UCI commissaries were out checking bikes for hidden motors this weekend at Omloop Het NIeuwsblad in Belgium, reportedly scrutinising dozens of bikes from competitors in both the men’s and women’s editions of the Belgian race that kicks off the cobbled Classics season.
This video from Dutch UCI WorldTour team LottoNL-Jumbo shows how a commissaire, using a tablet computer linked to a bespoke app developed or the governing body, scans a bike.
Fietsmotor controle voor de start van Omloop het Nieuwsblad.+++++Bike motor check at the start of Omloop het Nieuwsblad.Posted by Team Lotto NL Jumbo Cycling on Saturday, 27 February 2016
As we reported last week, the Belgian cycling federation had been planning to invest up to €50,000 in its own scanning technology, but it seems the UCI will be carrying out random checks at races throughout 2016.
Philippe Marien of the UCI told the newspaper Het Nieuwsblad: ”With an iPad we can measure the cycling of magnetic waves. We use it on a scale of 1 to 10.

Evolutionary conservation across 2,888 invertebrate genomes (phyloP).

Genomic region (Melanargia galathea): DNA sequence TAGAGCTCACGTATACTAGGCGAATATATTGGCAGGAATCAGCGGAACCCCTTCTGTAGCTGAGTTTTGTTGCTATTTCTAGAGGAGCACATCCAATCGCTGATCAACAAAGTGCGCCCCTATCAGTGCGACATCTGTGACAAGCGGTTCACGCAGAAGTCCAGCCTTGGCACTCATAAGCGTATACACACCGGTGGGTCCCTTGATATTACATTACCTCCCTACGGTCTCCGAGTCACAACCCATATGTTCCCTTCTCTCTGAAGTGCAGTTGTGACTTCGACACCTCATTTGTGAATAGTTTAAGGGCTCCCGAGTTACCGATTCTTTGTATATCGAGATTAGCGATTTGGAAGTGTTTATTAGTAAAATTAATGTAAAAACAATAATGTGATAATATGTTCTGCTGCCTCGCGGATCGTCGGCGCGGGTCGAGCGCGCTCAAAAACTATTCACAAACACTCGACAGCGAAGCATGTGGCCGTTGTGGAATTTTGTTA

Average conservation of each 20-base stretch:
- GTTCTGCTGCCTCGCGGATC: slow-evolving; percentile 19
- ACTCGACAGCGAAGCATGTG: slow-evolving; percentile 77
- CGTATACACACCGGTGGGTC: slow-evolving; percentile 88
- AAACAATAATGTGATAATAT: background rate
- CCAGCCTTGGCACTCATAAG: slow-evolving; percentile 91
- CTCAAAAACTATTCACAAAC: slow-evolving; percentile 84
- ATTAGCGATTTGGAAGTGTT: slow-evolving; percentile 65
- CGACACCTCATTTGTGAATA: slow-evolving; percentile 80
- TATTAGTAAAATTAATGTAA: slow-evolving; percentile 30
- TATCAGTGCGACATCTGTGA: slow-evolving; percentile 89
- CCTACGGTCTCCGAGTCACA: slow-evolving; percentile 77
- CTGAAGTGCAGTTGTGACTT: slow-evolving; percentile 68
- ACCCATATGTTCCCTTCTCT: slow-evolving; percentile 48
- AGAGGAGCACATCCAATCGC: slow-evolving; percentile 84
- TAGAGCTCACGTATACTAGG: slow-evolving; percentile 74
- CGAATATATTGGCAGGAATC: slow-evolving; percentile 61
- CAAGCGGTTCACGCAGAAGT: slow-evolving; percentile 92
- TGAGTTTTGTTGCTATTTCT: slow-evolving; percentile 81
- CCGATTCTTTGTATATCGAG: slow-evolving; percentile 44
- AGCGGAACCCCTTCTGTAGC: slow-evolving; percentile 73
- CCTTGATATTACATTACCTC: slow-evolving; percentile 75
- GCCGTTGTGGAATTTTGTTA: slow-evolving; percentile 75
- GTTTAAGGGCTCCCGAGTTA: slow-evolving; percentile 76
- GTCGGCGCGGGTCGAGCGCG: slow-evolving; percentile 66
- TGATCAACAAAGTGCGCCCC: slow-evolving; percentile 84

“At the lowest end of the scale, there is nothing to worry about.
“As soon as a 10 is registered, there is something wrong, so a further check is carried out and the bike taken apart,” he added.
He said the UCI is keen to push the technology further and is in discussions with companies developing more advanced ways of combating technological fraud.
Rumours of riders cheating by using concealed motors in their frames had been around for several years, but the discovery of one hidden inside a bike prepped for Belgian under-23 rider Femke Van den Driessche at the recent UCI World Cyclo-Cross Championships is the first time one has been found in competition.
Simon has been news editor at road.cc since 2009, reporting on 10 editions and counting of pro cycling’s biggest races such as the Tour de France, stories on issues including infrastructure and campaigning, and interviewing some of the biggest names in cycling. A law and languages graduate, published translator and former retail analyst, his background has proved invaluable in reporting on issues as diverse as cycling-related court cases, anti-doping investigations, and the bike industry. He splits his time between London and Cambridge, and loves taking his miniature schnauzer Elodie on adventures in the basket of her Elephant Bike.